The internet was designed to be easy to use. As its use expanded rapidly, what was needed was a scalable system for associating an internet host’s name with its IP address. Therefore, the domain name system (DNS) was developed.
DNS is sometimes referred to as the phone directory for the internet, acting as a lookup service to ensure that emails are sent to the correct server and mailbox and that website requests reach the real address. On a technical level, computers work with binary identifiers that are used to locate and address computer resources, but strings of numbers are difficult for humans to remember.
Because of this, DNS was invented to translate numerical identifiers into domain addresses that are meaningful to humans, associating the names with IP (internet protocol) addresses. For example, without DNS, a user would have to remember and type in “188.8.131.52” in order to reach popular web search engine Google.
When DNS was invented, security was not considered to be an over-riding concern; ease of use was the priority and it has achieved that and is credited with enabling the widespread growth of the use of the internet. However, it has long been known to have a number of security issues. Among these vulnerabilities is that of cache poisoning, which allows a hacker to impersonate a real DNS server and insert a rogue IP address that can take a user to a spoofed website, which can lead to exploits such as identity theft, malware distribution and dissemination of false information—any of which can harm the brand of the organisation that has had its web presence hijacked.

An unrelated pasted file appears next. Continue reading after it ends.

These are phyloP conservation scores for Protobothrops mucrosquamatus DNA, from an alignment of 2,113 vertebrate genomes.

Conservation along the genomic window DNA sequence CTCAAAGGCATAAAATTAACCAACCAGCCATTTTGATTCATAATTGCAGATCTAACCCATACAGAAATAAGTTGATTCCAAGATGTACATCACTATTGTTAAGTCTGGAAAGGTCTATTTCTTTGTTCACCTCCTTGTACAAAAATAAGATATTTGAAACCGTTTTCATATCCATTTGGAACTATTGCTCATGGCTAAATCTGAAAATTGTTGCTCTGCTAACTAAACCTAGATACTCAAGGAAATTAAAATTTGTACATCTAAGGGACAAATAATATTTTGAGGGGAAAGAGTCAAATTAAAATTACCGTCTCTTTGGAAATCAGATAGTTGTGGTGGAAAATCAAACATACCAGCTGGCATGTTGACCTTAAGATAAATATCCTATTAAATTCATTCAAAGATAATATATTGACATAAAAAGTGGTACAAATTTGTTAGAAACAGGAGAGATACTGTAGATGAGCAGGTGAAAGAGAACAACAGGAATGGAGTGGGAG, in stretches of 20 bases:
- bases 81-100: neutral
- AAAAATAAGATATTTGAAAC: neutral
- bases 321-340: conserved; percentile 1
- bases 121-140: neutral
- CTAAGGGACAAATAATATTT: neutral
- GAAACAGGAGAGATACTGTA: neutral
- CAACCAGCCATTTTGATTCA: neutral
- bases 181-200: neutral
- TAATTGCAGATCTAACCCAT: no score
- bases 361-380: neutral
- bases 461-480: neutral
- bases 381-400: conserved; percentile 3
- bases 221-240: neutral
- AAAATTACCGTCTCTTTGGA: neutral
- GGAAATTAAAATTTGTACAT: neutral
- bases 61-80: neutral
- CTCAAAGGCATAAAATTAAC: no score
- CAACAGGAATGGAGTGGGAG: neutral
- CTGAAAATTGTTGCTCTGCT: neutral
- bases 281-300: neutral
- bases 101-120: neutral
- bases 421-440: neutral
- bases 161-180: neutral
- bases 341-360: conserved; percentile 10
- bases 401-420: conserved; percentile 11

To counter the known security issues, DNS security extensions (DNSSEC) was developed, which is a suite of security extensions that provide authentication regarding the origin of DNS records, using digital signatures to provide assurance of the integrity of the DNS record. DNSSEC is nothing new—in fact, it was developed around 12 years ago—but it has not yet been widely deployed.
DNS works as a hierarchy, at the top of which are 13 root servers, spread throughout the world. These root servers are the name servers that answer requests from other authoritative name servers down the hierarchy. As such, they are critical because they are the first step in translating names that are readable to humans into IP addresses.
One of the key reasons holding up deployment of DNSSEC is that it works with digital signatures and certificates. Only when the name servers have been signed digitally can it be certain that they are trusted domains. At the apex of the DNS hierarchy, the root servers needed to be signed—and that has only just happened, in July 2010. Until that happened, there was a chicken-and-egg situation—why would anyone deploy DNSSEC when there were no servers to validate the responses?
Now that that situation has been resolved and top level domains such as .org and .com that form the next level down the hierarchy are being signed, DNSSEC is ready for prime time. Now is the time for organisations to implement DNSSEC themselves. Doing so will allow them to safeguard their valuable web presence and guard against the financial and brand impact of having their website hijacked by hackers.